There has been much coverage recently regarding the comments from the UK Drug Policy Commission who have suggested that “smarter” drugs policies are required. The crux is that there is currently too much focus on seizure and arrests and not enough focus on harm reduction.
The reporting of this subject from the Daily Mail however is instructive. They include the details of what the commission suggests but then there are quotes from three politicians. Former Conservative leader Iain Duncan Smith said allowing police to decide which neighbourhoods most needed support, would leave those areas where drugs were tolerated ‘written off’:
“It follows like night follows day that the worst elements of people then arrive in that community and deal.”
Shadow Home Secretary Chris Grayling said:
“I don’t want to see any short-cuts in the battle against organised crime and drug dealing. I certainly don’t want to see class-A drug dealers getting away with it. We need properly policed borders, tough action against dealers and a smarter approach to rehab.”
Home Office Minister Alan Campbell said:
“Tough enforcement is a fundamental part of our drug strategy, and the police continue to make real progress in tackling the supply of illegal drugs and reducing the harm they cause.”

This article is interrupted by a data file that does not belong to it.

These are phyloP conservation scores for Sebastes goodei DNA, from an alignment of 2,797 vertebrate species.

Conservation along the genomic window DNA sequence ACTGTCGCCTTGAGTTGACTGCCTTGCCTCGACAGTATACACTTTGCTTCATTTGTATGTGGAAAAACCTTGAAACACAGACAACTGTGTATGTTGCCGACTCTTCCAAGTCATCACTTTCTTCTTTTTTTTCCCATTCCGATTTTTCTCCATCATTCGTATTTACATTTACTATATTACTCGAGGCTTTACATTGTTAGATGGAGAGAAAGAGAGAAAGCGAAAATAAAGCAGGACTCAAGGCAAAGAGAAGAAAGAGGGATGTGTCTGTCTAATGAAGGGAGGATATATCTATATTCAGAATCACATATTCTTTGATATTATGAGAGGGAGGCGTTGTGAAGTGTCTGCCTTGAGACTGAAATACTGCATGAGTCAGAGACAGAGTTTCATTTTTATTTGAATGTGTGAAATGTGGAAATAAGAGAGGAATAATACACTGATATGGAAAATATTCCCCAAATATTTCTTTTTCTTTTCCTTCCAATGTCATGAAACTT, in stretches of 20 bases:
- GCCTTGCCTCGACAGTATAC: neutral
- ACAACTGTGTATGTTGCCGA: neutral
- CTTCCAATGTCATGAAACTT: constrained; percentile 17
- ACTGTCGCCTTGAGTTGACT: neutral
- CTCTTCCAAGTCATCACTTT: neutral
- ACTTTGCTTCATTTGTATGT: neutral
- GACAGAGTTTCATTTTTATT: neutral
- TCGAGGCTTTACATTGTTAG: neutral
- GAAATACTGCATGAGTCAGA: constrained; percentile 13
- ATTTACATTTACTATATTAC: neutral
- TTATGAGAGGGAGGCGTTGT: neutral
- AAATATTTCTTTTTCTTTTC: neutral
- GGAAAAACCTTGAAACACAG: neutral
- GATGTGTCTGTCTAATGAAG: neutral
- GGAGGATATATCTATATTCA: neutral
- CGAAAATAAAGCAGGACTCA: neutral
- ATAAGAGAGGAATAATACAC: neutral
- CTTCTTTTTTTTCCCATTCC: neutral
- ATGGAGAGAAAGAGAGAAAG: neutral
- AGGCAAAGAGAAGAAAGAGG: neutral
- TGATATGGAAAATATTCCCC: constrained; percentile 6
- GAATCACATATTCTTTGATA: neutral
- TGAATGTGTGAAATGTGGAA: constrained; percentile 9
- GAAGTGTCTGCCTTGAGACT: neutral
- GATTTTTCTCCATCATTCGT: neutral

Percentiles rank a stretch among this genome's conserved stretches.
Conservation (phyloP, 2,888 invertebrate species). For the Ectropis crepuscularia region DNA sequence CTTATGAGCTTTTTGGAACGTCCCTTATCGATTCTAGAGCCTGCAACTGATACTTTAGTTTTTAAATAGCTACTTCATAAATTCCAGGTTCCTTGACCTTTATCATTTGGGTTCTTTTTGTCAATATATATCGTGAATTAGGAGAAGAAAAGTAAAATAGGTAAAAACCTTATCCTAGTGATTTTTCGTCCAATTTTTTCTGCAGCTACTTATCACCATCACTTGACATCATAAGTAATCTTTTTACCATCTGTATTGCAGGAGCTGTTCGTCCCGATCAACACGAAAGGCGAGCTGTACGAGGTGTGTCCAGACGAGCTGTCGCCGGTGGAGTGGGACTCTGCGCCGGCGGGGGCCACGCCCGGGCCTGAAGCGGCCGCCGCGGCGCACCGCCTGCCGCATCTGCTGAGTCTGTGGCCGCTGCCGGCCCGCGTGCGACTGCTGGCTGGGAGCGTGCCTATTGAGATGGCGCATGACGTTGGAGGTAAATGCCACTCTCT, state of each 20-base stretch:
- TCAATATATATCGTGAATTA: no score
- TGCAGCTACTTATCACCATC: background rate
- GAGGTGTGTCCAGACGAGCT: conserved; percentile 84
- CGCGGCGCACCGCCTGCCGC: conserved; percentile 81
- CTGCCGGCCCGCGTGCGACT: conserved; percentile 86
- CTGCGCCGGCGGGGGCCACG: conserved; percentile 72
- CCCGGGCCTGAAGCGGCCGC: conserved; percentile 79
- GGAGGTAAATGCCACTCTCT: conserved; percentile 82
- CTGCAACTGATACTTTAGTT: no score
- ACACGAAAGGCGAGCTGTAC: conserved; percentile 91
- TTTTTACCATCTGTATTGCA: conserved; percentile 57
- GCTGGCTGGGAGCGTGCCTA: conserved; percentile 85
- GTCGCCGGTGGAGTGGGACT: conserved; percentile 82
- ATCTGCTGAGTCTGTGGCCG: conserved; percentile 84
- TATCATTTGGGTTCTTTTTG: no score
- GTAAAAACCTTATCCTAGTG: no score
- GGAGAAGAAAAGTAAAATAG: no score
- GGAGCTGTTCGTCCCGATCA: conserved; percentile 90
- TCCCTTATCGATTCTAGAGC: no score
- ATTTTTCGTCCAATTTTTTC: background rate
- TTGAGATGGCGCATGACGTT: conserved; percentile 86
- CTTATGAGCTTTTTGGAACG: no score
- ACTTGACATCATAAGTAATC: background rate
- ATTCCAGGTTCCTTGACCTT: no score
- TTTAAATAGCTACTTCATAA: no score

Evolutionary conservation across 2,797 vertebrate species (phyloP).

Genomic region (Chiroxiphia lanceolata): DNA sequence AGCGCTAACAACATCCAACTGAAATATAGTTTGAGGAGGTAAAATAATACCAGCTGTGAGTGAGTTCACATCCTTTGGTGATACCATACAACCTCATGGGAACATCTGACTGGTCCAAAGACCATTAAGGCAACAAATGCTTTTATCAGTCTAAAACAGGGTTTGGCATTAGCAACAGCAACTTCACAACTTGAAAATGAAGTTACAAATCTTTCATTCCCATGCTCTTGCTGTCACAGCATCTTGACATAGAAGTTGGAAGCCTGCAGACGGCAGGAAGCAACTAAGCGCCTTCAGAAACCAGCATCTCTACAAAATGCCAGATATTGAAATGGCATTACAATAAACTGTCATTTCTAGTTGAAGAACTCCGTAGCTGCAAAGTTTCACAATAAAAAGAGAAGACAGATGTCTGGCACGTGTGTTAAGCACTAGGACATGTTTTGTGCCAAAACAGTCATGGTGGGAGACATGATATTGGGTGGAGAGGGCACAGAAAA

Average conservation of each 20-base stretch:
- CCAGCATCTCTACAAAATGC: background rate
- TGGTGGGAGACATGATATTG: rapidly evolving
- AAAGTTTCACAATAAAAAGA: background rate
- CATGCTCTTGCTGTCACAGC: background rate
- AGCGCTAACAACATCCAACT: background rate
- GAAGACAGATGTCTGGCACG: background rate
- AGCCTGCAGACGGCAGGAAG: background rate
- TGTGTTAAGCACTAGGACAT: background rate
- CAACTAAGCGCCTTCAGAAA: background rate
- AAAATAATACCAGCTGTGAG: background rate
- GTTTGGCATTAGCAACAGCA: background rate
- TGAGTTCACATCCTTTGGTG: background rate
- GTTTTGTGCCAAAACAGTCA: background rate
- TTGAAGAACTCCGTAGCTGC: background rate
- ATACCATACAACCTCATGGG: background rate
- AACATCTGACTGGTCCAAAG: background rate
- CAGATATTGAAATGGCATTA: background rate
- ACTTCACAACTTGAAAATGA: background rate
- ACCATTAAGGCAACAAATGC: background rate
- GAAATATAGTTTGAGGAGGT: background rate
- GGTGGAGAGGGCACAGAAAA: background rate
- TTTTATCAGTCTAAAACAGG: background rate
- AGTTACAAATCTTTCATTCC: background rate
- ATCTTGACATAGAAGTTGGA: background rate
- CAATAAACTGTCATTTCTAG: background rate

Three politicians are quoted, two Conservative, one Labour. Normally the reason to get quotes from two or three politicians is to ensure balance but in this case they all agree with each other. There are senior politicians including Chris Huhne who broadly agree with the described approach and it is telling that none of them had been approached by the Mail.
Organisations such as Transform Drugs Policy Foundation argue that meaningful harm reduction can only be achieved if we move outside a framework that criminalises what could be considered a public health problem. Perhaps the Mail might consider approaching an organisation like this to ensure a bit more balance next time.
Mark Thompson blogs at markreckons.blogspot.com
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